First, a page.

Interview with Mel “Silver Fox” Judah
UK Poker News is always striving to bring you the best news, views and interviews from the world of UK and Irish poker. One of the “best” in poker is surely Mel “Silver Fox” Judah, a poker legend with a tournament cash roll call that stretches from floor to ceiling, including two Bracelets and more than forty cash finishes from the WSOP alone, including a famous WSOP final table appearance with Stu Ungar. UK Poker News caught up with Mel at the filming of the Ladbrokes Poker Ladies European Open and talked about these and much more.
In Part 1, Mel looks back on his glittering poker career, his plans for this year at the WSOP and his future in other areas of poker.
In Part 2, later on in UK Poker News, Mel discusses with admiration the poker skills of Stu Ungar, one of the greatest ever players, whom he played alongside at the WSOP.
UKPN: Mel, thank you for sparing some time to chat with us.
MJ: It’s a pleasure.
UKPN: Firstly, Mel, what brings you to this event?
MJ: Well, I was interested in what was going on here when I had heard it was a ladies event. I was interested in how they were running this event for television because, if I get involved in this area of work in the future, I need to know how everything is set up. Playing tournaments continuously on the circuit involves a great deal of travelling around the world which becomes extremely tiring. Eventually you have to slow down and look at different avenues.
UKPN: What manner of work is it you are looking to start up?
MJ: I am currently involved in tournament directing and commentating for television. Also, I am about to open my own poker school (Academy of Poker) for beginners which will be launched later this year.
UKPN: Mel, you are one of the leading players in the poker world and have been for several years. Can you give us a summary of your early years?
MJ: Well, I’ve been playing poker tournaments seriously since 1981 and I started going to the World Series from 1985. I used to play in London before I moved to Australia and I saw a lot of opportunities in poker tournaments in those days. The numbers weren’t as big as they are today – you had fields of maximum 200-300, sometimes even less, about 150 – and everybody knew each other. It was rare to find a new face.
It was a lot easier then, but also a lot tougher because everyone knew how you played. There was a lot of variety and a lot of different types of games in those days. No Limit Hold’em has always been around but no one saw it escalating to where it is today. It has literally taken over all other types of poker and I think we need to try and preserve and save some of the other games because eventually they will die out in all the casinos and there will just be No Limit Hold’em. Although that is very profitable for a lot of casinos and online sites, I think the poker rooms will eventually suffer because people will only play No Limit Hold’em and be unable to play any other type of game. I think we need to educate people to play some of the other games and still keep No Limit Hold’em at the top.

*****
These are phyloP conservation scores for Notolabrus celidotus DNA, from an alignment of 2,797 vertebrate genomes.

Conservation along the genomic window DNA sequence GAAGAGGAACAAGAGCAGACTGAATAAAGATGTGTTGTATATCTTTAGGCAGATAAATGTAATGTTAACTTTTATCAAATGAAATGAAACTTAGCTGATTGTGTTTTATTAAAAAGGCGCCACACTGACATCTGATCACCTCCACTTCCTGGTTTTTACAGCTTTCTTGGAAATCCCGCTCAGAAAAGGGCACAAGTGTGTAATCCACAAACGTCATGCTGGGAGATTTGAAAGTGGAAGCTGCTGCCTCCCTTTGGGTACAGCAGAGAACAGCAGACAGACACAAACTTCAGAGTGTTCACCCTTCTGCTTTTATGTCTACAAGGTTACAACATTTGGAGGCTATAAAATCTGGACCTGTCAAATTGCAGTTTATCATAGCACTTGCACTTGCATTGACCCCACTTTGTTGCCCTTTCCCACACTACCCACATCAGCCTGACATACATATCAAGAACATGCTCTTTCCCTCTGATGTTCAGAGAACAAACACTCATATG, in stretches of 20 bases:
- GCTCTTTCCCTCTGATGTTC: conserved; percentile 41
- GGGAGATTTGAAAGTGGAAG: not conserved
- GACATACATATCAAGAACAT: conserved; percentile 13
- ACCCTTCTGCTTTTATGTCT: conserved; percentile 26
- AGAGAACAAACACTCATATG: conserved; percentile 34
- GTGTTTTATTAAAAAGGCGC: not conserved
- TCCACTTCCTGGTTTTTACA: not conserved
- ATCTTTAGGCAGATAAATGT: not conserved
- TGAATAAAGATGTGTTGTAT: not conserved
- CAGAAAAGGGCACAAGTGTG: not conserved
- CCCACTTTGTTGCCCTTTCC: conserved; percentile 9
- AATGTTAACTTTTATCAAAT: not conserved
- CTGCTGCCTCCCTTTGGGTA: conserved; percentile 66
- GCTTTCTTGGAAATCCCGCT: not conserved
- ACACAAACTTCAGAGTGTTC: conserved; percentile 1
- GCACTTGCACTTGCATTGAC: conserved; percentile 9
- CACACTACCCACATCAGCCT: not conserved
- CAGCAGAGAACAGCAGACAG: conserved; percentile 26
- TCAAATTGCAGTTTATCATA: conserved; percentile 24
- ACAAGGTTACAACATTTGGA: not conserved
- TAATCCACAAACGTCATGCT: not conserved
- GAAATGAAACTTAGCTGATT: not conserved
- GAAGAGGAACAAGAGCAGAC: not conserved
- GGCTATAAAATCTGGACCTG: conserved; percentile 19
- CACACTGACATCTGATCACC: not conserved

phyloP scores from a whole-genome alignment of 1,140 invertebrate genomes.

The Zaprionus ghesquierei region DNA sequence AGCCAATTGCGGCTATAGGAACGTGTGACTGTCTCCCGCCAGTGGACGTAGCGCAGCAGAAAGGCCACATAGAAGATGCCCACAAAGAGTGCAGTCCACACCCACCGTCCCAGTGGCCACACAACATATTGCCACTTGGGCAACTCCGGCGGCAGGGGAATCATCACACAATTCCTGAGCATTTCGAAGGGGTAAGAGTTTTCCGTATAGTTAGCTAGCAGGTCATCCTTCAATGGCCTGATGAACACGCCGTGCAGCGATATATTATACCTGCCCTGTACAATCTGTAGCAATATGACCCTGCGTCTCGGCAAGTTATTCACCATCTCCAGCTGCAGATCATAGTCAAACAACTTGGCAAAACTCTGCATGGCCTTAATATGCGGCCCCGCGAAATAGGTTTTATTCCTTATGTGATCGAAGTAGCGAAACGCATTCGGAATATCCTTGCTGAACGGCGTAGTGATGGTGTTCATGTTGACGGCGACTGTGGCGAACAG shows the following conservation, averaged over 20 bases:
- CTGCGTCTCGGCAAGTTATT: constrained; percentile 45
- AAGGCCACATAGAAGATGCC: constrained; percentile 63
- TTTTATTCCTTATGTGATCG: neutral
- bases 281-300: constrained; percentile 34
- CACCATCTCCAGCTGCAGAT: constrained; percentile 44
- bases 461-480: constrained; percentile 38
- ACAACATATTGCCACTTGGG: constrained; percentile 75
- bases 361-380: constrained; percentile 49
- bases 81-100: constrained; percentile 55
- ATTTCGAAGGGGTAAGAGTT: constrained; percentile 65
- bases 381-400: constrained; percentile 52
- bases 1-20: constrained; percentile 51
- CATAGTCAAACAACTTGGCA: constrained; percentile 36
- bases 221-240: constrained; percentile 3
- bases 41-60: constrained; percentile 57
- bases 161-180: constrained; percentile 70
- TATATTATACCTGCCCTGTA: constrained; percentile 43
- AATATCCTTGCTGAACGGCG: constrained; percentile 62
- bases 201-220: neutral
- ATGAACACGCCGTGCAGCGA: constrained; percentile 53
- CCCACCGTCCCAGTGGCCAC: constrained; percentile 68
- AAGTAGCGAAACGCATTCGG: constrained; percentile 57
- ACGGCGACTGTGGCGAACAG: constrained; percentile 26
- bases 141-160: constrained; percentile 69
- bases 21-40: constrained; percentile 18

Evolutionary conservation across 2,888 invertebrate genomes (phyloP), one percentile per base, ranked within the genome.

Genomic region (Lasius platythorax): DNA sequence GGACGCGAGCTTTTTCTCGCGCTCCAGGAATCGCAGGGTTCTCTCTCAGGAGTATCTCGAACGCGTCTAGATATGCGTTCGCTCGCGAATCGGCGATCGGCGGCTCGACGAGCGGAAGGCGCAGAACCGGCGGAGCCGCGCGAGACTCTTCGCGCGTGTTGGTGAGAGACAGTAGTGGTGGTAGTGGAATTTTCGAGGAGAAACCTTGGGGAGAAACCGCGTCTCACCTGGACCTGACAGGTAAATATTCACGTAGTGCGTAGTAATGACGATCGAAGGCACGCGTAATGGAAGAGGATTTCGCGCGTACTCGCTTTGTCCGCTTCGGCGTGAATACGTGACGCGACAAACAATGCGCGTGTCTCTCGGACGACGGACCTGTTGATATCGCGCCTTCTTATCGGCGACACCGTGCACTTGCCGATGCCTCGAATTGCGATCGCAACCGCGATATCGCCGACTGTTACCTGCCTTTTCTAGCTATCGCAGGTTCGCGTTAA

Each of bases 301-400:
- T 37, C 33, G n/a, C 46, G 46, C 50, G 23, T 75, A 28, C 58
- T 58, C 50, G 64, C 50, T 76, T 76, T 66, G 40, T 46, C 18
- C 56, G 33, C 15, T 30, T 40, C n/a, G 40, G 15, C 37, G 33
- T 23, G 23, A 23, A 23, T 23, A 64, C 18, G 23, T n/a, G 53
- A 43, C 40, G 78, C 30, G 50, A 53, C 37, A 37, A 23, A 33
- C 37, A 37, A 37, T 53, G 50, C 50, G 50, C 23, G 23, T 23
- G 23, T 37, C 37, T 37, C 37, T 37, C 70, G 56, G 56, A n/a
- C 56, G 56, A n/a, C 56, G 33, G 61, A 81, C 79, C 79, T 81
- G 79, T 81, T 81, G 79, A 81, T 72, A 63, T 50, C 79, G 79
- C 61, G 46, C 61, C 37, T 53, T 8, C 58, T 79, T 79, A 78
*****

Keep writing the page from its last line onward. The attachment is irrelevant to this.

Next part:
UKPN: At the World Series of Poker this year, they are introducing a big buy-in H.O.R.S.E. tournament. Do you think that will go some way toward straightening this problem out?
MJ: Yes, that was my next thought! I think that is the way forward for poker. The $50,000 buy-in (mixed games) will eventually be at the same level as the World Series main event. It will take 5-7 years before it replaces the main event because it will show that it is the most skilful form of poker, with the final table being No Limit Hold’em.
UKPN: For the benefit of newer players to poker, can you tell us about some of your major wins that you have had in recent years?
MJ: In the World Series, I have been placed in the money over 40 times. My best results have been in Seven Card Stud events. I’ve played nearly all over the world and I’ve actually won tournaments in nearly every country. I’ve also won tournaments in every type of game apart from Deuce-Seven which I didn’t play because it was a rebuy tournament and I don’t like rebuy tournaments at the World Series. In every type of game I have won a tournament so that is very satisfying. Now only the big one is left!
In Seven Card Stud, I have won two WSOP Bracelets. I won the WPT event at the Bicycle Club (Los Angeles 2003) and lots of seconds and thirds at the World Series.
UKPN: What are your plans at this year’s WSOP in terms of tournaments you might play?
MJ: I have not looked at the schedule yet, but I would say, quite a lot of them, mostly the televised events.
UKPN: When you spend so many weeks at an event such as the WSOP, what do you do to relax or wind down during the festival? Do you try to get away from poker or do you, like some, head straight for the side action?
MJ: I like to relax and pace myself because you need to be sharp, fit and at your best at all times.
UKPN: Where did you pick up poker in the first place and learn to develop such a good game, or did it come naturally?
MJ: I used to watch my father play and learned the basic foundations about how I should approach the style of poker that he was playing which was draw poker. We used to play for fun at home with friends and family and I used to win most of the money most of the time! When my wife went for a holiday with our son for a couple of months to Australia, I decided to go to the casino. The Victoria Sporting Club had poker games and since then I have never looked back. I found it was easy to win money and was invited into private games, so I thought I might as well take a look at Las Vegas after that.
Ed note: Mel’s interview carries on later. For now download Virgin Poker for a $200 bonus and play STT’s for the WSOP